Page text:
What two pieces of information does Utterson learn about Hyde’s letter to Jekyll?What is Utterson's reaction?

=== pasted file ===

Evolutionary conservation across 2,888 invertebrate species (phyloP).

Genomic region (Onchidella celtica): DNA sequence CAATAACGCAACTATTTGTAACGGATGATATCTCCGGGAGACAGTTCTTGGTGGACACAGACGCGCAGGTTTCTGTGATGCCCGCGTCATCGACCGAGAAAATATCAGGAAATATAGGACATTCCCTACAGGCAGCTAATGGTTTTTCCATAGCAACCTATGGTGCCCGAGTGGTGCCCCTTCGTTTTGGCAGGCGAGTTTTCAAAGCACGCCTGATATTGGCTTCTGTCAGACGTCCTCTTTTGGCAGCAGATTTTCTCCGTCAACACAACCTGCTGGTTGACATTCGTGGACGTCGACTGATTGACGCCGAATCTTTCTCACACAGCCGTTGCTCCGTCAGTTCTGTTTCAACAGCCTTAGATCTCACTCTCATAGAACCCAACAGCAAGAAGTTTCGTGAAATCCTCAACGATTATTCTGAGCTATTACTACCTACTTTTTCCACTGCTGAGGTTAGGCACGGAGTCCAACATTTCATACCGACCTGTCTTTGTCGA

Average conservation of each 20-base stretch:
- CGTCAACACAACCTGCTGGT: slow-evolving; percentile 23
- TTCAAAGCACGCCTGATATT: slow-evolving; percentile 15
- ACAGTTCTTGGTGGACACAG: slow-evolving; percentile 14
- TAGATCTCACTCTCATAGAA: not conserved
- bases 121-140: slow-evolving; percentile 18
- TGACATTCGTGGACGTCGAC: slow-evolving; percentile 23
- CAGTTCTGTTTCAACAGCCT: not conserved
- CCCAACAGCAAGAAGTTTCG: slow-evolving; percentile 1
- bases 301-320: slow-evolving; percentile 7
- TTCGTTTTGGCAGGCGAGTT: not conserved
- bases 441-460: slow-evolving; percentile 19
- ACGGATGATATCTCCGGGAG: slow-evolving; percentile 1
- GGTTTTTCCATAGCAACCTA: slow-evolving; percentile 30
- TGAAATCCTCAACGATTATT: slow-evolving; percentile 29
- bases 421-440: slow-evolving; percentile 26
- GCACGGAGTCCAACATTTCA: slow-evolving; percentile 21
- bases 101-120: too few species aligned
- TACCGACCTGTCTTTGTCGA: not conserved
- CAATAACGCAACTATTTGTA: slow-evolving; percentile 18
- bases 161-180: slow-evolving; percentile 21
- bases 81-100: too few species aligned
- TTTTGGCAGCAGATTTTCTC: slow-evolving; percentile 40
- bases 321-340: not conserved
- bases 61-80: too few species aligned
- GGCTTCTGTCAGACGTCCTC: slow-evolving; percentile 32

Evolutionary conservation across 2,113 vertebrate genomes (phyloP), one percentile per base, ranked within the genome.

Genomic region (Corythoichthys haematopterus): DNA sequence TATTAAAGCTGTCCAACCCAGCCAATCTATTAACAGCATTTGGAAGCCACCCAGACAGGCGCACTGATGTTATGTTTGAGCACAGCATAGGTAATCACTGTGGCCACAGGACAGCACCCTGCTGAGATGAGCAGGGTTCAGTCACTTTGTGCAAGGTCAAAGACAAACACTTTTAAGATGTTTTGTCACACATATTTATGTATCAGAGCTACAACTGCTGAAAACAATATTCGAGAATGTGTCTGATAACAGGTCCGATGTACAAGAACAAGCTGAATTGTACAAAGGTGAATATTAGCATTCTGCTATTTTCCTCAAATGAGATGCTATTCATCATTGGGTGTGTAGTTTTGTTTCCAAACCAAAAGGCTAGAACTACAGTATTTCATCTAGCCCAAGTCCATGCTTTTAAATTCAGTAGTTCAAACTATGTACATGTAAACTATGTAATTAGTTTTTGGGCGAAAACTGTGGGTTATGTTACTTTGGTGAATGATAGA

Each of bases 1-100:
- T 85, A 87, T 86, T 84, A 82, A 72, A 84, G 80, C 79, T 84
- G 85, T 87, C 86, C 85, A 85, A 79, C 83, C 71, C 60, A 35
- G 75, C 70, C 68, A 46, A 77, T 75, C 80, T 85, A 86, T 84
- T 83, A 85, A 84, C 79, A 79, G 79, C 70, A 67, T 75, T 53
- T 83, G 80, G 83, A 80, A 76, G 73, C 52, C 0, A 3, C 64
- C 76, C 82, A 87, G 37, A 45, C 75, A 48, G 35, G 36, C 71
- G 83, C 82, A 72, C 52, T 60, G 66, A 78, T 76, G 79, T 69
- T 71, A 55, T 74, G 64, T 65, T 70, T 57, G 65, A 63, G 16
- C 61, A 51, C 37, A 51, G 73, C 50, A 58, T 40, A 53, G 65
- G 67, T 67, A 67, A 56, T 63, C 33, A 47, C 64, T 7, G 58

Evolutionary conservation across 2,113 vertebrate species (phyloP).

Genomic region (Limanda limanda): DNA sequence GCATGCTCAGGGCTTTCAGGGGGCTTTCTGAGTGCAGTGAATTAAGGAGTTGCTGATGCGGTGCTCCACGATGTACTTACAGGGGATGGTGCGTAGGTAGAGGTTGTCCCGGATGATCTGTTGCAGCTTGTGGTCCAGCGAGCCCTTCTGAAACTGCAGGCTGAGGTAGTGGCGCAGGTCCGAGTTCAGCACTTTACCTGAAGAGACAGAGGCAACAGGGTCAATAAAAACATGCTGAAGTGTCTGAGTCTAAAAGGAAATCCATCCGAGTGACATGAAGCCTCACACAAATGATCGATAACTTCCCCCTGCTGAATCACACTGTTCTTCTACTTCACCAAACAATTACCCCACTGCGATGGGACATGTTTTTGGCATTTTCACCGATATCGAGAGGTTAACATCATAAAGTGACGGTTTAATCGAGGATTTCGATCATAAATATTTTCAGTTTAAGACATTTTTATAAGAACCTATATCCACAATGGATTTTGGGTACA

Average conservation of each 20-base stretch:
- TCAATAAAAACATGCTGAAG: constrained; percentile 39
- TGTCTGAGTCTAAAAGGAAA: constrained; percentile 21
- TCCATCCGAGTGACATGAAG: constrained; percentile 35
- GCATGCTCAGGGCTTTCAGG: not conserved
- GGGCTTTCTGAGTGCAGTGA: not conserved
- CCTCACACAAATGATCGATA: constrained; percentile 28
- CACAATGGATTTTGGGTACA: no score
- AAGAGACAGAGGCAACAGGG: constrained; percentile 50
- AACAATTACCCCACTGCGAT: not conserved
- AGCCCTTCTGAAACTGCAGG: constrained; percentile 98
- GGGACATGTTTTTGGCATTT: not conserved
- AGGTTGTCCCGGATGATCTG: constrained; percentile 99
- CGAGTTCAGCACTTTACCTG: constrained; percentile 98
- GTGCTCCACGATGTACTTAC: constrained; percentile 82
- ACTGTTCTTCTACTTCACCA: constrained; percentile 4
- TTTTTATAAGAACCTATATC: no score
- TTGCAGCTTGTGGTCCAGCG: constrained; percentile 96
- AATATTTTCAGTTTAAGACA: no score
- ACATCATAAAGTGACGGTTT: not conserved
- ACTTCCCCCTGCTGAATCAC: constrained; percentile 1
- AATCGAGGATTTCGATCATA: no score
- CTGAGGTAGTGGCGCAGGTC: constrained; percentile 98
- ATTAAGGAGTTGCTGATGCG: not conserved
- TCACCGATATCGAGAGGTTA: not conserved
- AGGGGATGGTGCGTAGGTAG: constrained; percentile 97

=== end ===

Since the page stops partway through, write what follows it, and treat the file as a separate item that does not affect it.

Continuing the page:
In Chapter 5 titled "Incident of the Letter," Utterson is given a letter by Dr. Jekyll purportedly from Mr. Hyde, who is wanted for murder and has disappeared. The letter in Hyde's handwriting assures Jekyll that he will stay out of his life forever and that he will also manage to avoid being captured by the police. Jekyll lets Utterson keep the letter, and later that lawyer shows it to his head clerk Mr. Guest, who is an amateur handwriting expert. Guest compares Hyde's letter with one that Utterson has just received from Jekyll and points out that they appear to have been written by the same man, that is, by Jekyll himself. Utterson is appalled. He thinks that Jekyll has forged the first letter to protect a murderer. The chapter ends at this point. Utterson has not decided what to do, but he is coming a little closer to the realization that Dr. Jekyll and Mr. Hyde are the same person. Because so much of the tale has been told from Mr. Utterson's point of view up to this time, the reader also begins to understand the close relationship between Jekyll and Hyde, although the reader does not yet understand that Jekyll is finding it impossible to rid himself of his wicked alter ego.